How to rebuild a credit score is info anyone with less-than-perfect credit history ought to know. Fortunately, there are many ways to rebuild credit scores quickly and effectively — even if you’ve had difficulties in the past.
In this post, we offer some of the fastest ways to rebuild credit. So, get ready to improve your credit record starting now!
Credit Score Factors
Your credit score is a numerical representation of how creditworthy you are likely to be to prospective lenders. It's a predictive value based on past performance and behavior. Most data used to calculate your credit score comes from credit bureaus (like Equifax, Experian, and TransUnion).
Rebuilding a credit score is a complex process because a lot of variables impact a person's credit score. Among these factors are:
- Payment history has the greatest impact on one's score and involves timely payments of accounts.
- Credit utilization ratio, the second most important factor, is calculated by dividing the total amount of debt by the total amount of available credit.
- Amount of debt owed can indicate one’s ability to meet monthly credit obligations on time.
- Length of credit history involves the amount of time an individual has had accounts open.
- Types of credit used refers to the mix of accounts or debt an individual has, such as a mortgage or student loan.
It's important to understand all these factors when working to repair your credit.
Life Happens, Credit Suffers
Let's get real for a minute. Chances are — more people than you realize have dealt with credit-related difficulties at one point or another.
We're all human, which means things come up and our credit record gets some damaging knocks. People make mistakes, take on too much debt, miss payments, etc.
If we were robots running on fail-proof algorithms, maybe we could avoid some of life's inevitable challenges. But we aren't and we can't.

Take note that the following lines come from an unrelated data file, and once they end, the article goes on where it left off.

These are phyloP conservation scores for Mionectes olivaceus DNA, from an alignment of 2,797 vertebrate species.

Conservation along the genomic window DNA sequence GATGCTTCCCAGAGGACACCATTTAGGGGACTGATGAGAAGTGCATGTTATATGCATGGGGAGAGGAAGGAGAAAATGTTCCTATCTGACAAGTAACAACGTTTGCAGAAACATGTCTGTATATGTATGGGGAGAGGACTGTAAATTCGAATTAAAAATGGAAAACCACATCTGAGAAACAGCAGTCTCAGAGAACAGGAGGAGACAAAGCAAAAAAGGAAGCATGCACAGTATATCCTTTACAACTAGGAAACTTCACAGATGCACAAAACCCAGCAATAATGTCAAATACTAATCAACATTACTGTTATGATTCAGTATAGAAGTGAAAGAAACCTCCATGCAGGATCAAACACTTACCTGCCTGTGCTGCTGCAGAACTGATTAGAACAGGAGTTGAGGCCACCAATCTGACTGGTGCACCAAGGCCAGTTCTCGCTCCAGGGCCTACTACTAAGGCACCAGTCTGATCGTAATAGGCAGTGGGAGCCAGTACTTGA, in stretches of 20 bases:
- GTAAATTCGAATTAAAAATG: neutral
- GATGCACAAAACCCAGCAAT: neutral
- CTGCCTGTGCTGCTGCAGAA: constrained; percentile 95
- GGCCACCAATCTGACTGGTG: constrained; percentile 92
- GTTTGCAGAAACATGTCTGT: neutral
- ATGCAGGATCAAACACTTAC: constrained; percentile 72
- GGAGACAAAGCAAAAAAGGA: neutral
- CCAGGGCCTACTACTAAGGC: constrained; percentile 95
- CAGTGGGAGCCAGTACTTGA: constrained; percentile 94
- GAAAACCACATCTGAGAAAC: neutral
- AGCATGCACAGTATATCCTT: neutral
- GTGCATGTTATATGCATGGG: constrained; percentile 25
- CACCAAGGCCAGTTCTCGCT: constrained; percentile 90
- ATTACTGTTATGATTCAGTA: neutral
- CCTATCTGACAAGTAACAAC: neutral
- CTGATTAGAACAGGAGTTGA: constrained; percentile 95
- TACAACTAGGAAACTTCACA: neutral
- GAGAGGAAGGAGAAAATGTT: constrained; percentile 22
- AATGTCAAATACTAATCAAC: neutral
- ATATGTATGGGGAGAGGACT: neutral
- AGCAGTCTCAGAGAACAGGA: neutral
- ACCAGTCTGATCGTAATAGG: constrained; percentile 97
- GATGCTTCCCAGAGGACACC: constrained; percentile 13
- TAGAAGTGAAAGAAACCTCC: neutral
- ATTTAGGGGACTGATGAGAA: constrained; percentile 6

What matters, though, is how we respond. Even if you can't fix your credit situation immediately or in grand and sweeping ways, you can do something. Every little bit helps! And you have the ability to make positive changes and progress when it comes to rebuilding your credit score.
It Takes Time to Rebuild Credit
Unfortunately, fixing your credit doesn’t happen as rapidly as breaking it can.
Rebuilding your credit score can take anywhere from a few months to several years depending on the severity of the damage. For example, here's how long some common credit-score-hurting events can stay on your credit record:
- Hard inquiries (like for credit card and loan applications). 2 years
- Late and missed payments. Up to 7 years
- Judgments and collections. Up to 7 years
- Bankruptcy. Up to 10 years
Taking the actions outlined in the section below can help you improve your score as quickly as possible.
15 Fastest Ways to Rebuild Your Credit Score
OK, riding the high tide of that mini pep talk, let's look at some actionable steps you can start taking to rebuild credit.
Fastest Ways to Rebuild Your Credit Score
- Pay your bills on time (or early). If nothing else, do this! Late and missed payments drag down your rating in a flash, no matter how good your other credit indicators are. You can even make multiple (e.g., biweekly) payments to make an even greater impact.
- Catch up on past-due bills. Accumulating late payments over time can really take a toll. Try to catch up on any overdue bills as soon as possible.
- Reduce your credit card balances. Ideally, don't carry forward any balances on your credit cards. Paying them off each month is a game-changer!